Vitamin B3 'helps kill superbugs'

Drug-resistant MRSA Antibiotic resistance is increasing

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Vitamin B3 could be the new weapon in the fight against superbugs such as MRSA, researchers have suggested.

US experts found B3, also known as nicotinamide, boosts the ability of immune cells to kill Staphylococcus bacteria.

B3 increases the numbers and efficacy of neutrophils, white blood cells that can kill and eat harmful bugs.

The study, in the Journal of Clinical Investigation, could lead to a "major change in treatment", a UK expert said.

B3 was tested on Staphylococcal infections, such as the potentially fatal MRSA (Methicillin-resistant Staphylococcus aureus).

Such infections are found in hospitals and nursing homes, but are also on the rise in prisons, the military and among athletes.

'Turn on'

The scientists used extremely high doses of B3 - far higher than that obtained from dietary sources - in their tests, carried out both on animals and on human blood.

Start Quote

I cannot see why this couldn't be used straight away in infected patients”

End Quote Prof Mark Enright, University of Bath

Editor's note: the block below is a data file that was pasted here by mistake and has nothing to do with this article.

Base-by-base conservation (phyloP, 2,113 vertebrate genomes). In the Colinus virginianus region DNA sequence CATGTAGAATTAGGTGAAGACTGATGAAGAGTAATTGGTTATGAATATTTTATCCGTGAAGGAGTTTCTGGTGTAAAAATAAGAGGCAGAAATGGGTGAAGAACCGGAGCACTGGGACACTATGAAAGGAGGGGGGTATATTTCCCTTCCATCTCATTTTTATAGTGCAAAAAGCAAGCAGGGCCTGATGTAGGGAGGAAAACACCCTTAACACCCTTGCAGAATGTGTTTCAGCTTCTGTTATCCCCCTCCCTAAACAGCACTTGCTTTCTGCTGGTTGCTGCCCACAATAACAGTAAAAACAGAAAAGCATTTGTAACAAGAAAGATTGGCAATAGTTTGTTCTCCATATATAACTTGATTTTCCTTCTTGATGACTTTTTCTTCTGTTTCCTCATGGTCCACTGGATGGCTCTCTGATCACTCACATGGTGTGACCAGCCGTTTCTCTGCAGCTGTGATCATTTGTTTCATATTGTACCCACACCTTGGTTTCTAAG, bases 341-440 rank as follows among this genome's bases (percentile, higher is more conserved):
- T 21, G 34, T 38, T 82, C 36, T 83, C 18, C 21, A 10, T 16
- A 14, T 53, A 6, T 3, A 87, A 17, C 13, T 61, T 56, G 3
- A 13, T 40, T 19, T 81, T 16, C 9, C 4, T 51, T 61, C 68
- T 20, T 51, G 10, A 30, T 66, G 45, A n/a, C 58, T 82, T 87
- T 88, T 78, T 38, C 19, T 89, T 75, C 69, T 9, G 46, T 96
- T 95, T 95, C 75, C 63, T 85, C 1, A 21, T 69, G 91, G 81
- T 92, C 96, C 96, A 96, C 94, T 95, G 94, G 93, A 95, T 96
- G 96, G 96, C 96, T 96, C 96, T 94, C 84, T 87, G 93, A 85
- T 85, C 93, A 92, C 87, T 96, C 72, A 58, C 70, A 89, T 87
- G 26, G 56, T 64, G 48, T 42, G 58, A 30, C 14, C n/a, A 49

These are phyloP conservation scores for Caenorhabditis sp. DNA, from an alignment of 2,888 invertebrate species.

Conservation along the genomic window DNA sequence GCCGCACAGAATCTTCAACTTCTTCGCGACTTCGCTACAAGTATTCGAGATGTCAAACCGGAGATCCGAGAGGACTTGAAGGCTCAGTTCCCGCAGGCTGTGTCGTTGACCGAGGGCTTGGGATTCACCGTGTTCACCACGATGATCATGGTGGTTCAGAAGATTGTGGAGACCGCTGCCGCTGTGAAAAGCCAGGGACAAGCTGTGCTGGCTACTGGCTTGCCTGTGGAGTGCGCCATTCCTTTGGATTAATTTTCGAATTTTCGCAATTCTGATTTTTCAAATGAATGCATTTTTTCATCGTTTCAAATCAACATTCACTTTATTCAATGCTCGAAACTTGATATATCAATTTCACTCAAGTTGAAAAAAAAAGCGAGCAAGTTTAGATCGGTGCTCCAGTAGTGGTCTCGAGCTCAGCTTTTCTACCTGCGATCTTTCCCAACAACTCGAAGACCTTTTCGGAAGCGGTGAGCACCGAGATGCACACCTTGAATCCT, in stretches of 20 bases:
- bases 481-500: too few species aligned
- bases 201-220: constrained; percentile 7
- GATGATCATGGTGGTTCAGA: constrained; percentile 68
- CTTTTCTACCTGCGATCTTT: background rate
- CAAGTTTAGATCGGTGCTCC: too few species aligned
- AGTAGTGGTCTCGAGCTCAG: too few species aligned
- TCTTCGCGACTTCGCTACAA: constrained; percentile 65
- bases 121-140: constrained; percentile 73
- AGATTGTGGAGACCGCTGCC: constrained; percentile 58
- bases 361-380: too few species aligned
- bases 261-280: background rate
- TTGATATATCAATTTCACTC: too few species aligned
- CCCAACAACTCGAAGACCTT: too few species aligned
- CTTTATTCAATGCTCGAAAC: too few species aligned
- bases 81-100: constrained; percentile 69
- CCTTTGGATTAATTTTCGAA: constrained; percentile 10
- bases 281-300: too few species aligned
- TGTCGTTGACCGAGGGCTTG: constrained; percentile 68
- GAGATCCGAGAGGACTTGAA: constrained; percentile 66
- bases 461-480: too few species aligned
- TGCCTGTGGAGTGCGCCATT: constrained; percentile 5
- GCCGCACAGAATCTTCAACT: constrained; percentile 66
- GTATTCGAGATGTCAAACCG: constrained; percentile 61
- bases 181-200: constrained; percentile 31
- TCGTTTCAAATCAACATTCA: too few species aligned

And the researchers say there is as yet no evidence that dietary B3 or supplements could prevent or treat bacterial infections.

The researchers say B3 appears to be able to "turn on" certain antimicrobial genes, boosting the immune cells' killing power.

Prof Adrian Gombart, of Oregon State University's Linus Pauling Institute, who worked on the research, said: "This is potentially very significant, although we still need to do human studies.

"Antibiotics are wonder drugs, but they face increasing problems with resistance by various types of bacteria, especially Staphylococcus aureus.

"This could give us a new way to treat Staph infections that can be deadly, and might be used in combination with current antibiotics.

"It's a way to tap into the power of the innate immune system and stimulate it to provide a more powerful and natural immune response."

Prof Mark Enright, of the University of Bath, said: "Neutrophils are really the front line against infections in the blood and the use of nicotinamide seems safe at this dose to use in patients as it is already licensed for use.

"This could cause a major change in treatment for infections alongside conventional antibiotics to help bolster patients immune system.

"I would like to see in patient clinical trials but cannot see why this couldn't be used straight away in infected patients."

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